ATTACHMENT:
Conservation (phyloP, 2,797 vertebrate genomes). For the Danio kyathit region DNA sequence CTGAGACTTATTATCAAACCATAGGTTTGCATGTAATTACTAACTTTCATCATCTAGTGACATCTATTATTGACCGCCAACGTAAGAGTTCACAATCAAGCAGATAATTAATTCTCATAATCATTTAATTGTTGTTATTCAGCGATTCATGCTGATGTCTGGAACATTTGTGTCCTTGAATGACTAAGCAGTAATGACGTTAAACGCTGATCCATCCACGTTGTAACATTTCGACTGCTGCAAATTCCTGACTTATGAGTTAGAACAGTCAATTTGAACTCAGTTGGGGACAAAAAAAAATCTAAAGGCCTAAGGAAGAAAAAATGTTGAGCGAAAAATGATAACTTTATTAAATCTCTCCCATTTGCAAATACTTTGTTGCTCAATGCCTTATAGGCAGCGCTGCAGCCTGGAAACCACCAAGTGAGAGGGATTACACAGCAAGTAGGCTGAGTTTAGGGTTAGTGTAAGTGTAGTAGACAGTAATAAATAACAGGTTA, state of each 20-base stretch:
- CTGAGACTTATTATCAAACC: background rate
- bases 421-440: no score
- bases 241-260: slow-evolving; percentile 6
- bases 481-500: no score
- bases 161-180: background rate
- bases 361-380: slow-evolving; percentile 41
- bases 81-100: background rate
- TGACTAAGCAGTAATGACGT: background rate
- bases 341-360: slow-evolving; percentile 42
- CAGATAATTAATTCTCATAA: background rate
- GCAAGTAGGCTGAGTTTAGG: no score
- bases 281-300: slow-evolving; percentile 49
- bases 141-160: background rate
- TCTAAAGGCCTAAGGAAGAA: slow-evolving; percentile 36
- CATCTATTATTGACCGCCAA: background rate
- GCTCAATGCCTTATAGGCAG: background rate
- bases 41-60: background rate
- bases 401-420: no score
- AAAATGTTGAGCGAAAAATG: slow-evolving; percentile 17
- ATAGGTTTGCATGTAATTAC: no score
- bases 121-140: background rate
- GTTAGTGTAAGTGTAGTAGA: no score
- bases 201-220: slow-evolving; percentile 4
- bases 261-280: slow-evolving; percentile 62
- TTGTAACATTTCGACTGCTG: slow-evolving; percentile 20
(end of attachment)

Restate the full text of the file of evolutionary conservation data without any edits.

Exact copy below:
Conservation (phyloP, 2,797 vertebrate genomes). For the Danio kyathit region DNA sequence CTGAGACTTATTATCAAACCATAGGTTTGCATGTAATTACTAACTTTCATCATCTAGTGACATCTATTATTGACCGCCAACGTAAGAGTTCACAATCAAGCAGATAATTAATTCTCATAATCATTTAATTGTTGTTATTCAGCGATTCATGCTGATGTCTGGAACATTTGTGTCCTTGAATGACTAAGCAGTAATGACGTTAAACGCTGATCCATCCACGTTGTAACATTTCGACTGCTGCAAATTCCTGACTTATGAGTTAGAACAGTCAATTTGAACTCAGTTGGGGACAAAAAAAAATCTAAAGGCCTAAGGAAGAAAAAATGTTGAGCGAAAAATGATAACTTTATTAAATCTCTCCCATTTGCAAATACTTTGTTGCTCAATGCCTTATAGGCAGCGCTGCAGCCTGGAAACCACCAAGTGAGAGGGATTACACAGCAAGTAGGCTGAGTTTAGGGTTAGTGTAAGTGTAGTAGACAGTAATAAATAACAGGTTA, state of each 20-base stretch:
- CTGAGACTTATTATCAAACC: background rate
- bases 421-440: no score
- bases 241-260: slow-evolving; percentile 6
- bases 481-500: no score
- bases 161-180: background rate
- bases 361-380: slow-evolving; percentile 41
- bases 81-100: background rate
- TGACTAAGCAGTAATGACGT: background rate
- bases 341-360: slow-evolving; percentile 42
- CAGATAATTAATTCTCATAA: background rate
- GCAAGTAGGCTGAGTTTAGG: no score
- bases 281-300: slow-evolving; percentile 49
- bases 141-160: background rate
- TCTAAAGGCCTAAGGAAGAA: slow-evolving; percentile 36
- CATCTATTATTGACCGCCAA: background rate
- GCTCAATGCCTTATAGGCAG: background rate
- bases 41-60: background rate
- bases 401-420: no score
- AAAATGTTGAGCGAAAAATG: slow-evolving; percentile 17
- ATAGGTTTGCATGTAATTAC: no score
- bases 121-140: background rate
- GTTAGTGTAAGTGTAGTAGA: no score
- bases 201-220: slow-evolving; percentile 4
- bases 261-280: slow-evolving; percentile 62
- TTGTAACATTTCGACTGCTG: slow-evolving; percentile 20